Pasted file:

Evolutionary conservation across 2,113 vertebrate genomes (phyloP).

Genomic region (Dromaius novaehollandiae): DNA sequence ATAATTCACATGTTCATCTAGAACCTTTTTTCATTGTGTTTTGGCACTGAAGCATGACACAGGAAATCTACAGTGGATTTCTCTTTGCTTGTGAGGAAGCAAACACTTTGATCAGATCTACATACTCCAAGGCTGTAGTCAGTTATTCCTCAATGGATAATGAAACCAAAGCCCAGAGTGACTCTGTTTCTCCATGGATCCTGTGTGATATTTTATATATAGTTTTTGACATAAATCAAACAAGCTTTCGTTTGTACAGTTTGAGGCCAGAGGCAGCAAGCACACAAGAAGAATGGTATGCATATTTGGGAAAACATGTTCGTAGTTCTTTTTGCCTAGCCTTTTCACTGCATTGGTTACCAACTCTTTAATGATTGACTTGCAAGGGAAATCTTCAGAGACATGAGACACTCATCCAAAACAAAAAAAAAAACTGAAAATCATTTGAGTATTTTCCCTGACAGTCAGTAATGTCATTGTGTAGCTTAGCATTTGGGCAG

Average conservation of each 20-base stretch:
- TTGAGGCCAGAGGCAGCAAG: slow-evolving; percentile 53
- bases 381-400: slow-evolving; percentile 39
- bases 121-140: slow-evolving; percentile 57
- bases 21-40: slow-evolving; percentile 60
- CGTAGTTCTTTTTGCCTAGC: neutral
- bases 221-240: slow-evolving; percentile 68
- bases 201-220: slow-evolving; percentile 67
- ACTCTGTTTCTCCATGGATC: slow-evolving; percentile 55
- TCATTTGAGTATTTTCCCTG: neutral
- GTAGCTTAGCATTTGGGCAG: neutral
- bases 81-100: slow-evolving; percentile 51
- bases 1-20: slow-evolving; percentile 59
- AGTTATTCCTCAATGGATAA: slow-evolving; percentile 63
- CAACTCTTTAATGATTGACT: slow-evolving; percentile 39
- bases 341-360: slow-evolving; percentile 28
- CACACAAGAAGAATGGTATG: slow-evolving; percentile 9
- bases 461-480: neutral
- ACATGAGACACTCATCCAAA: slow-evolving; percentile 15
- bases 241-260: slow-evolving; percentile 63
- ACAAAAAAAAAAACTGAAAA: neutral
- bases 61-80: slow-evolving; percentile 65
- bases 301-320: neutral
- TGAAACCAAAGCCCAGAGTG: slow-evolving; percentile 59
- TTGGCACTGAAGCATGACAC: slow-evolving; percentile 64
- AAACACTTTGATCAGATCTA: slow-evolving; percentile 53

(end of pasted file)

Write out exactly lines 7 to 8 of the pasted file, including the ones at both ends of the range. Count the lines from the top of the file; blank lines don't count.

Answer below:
- bases 21-40: slow-evolving; percentile 60
- CGTAGTTCTTTTTGCCTAGC: neutral